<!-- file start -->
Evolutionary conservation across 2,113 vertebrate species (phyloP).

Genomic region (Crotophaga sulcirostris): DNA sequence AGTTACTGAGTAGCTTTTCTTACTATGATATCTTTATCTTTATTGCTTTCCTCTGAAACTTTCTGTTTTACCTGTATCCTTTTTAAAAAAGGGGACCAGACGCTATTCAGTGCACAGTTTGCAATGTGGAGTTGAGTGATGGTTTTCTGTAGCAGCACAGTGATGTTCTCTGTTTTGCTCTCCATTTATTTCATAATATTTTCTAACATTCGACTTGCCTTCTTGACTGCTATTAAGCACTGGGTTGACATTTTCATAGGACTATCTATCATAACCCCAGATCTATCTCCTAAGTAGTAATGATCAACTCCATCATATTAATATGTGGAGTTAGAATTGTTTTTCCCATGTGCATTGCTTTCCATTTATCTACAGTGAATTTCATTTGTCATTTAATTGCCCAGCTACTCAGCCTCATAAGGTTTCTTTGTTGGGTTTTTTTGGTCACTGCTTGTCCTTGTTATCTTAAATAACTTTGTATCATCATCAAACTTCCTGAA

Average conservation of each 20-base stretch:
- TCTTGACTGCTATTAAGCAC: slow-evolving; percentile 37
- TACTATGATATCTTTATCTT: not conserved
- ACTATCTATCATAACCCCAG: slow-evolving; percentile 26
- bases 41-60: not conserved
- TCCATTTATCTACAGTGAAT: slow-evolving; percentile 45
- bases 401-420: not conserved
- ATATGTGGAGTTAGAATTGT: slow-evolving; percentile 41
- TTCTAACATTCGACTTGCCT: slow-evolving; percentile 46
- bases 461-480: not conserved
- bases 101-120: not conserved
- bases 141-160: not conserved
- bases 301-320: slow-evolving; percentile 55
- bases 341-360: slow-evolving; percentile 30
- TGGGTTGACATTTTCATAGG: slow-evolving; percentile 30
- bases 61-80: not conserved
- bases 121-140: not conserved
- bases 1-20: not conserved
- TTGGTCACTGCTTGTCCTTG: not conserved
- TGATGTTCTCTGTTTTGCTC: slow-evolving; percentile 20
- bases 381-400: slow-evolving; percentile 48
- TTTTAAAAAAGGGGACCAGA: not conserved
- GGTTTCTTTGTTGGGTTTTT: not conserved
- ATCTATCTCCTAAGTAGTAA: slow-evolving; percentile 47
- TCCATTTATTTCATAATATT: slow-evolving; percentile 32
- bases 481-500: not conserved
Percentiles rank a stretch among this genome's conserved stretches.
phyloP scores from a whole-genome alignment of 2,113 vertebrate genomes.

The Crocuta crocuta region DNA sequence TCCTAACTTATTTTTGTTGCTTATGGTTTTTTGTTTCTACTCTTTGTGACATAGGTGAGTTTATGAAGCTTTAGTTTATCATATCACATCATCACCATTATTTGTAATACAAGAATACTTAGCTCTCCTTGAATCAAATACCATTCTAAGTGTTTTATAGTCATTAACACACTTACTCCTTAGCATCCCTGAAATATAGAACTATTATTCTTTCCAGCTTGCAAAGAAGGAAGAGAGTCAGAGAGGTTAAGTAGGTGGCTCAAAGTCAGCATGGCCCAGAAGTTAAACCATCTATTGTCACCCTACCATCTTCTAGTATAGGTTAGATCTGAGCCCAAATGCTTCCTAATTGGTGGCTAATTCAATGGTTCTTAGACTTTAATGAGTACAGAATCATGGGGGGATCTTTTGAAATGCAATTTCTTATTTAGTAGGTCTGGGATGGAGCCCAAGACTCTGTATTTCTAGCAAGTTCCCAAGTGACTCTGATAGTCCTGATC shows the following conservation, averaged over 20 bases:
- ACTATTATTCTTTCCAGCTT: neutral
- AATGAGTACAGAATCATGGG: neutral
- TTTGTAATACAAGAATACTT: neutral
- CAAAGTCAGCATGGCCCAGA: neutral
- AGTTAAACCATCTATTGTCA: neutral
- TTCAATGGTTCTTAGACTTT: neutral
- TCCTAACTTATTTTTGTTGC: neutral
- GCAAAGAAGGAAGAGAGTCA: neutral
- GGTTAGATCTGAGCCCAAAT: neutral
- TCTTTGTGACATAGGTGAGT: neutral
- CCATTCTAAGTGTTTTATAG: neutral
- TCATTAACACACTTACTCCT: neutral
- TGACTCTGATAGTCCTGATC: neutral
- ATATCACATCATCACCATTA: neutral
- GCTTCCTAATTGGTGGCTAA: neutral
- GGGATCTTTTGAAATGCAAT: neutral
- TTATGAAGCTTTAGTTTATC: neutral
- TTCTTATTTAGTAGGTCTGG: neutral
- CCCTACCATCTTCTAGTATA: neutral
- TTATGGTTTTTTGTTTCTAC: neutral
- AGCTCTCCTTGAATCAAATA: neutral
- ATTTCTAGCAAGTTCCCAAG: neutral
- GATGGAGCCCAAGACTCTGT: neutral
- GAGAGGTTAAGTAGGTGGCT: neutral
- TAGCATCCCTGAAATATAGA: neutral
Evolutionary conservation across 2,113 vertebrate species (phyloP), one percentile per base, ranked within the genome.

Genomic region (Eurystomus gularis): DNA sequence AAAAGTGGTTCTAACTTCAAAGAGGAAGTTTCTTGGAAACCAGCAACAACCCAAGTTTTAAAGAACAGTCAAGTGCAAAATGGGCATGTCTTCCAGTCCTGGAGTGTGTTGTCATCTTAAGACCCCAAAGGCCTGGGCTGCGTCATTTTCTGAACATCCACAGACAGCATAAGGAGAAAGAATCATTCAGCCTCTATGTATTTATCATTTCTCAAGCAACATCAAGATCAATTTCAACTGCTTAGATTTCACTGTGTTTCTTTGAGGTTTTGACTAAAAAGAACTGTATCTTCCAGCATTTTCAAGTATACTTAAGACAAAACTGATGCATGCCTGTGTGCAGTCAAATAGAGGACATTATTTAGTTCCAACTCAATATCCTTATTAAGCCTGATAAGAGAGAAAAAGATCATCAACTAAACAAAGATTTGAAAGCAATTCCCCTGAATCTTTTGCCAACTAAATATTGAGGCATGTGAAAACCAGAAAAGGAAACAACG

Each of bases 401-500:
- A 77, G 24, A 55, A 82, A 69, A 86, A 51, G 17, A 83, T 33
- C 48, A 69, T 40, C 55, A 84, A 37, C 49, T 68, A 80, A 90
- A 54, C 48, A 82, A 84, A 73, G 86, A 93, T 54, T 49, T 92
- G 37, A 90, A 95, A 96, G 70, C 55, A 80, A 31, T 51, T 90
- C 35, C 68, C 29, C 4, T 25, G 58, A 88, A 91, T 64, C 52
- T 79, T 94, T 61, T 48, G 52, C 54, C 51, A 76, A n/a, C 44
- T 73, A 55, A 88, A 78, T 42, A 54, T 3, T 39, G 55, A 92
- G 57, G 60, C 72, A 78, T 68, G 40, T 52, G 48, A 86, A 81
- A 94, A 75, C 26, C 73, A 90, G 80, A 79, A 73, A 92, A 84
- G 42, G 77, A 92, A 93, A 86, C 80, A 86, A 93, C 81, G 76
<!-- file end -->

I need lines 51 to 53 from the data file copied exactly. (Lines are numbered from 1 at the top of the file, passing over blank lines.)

- TTATGGTTTTTTGTTTCTAC: neutral
- AGCTCTCCTTGAATCAAATA: neutral
- ATTTCTAGCAAGTTCCCAAG: neutral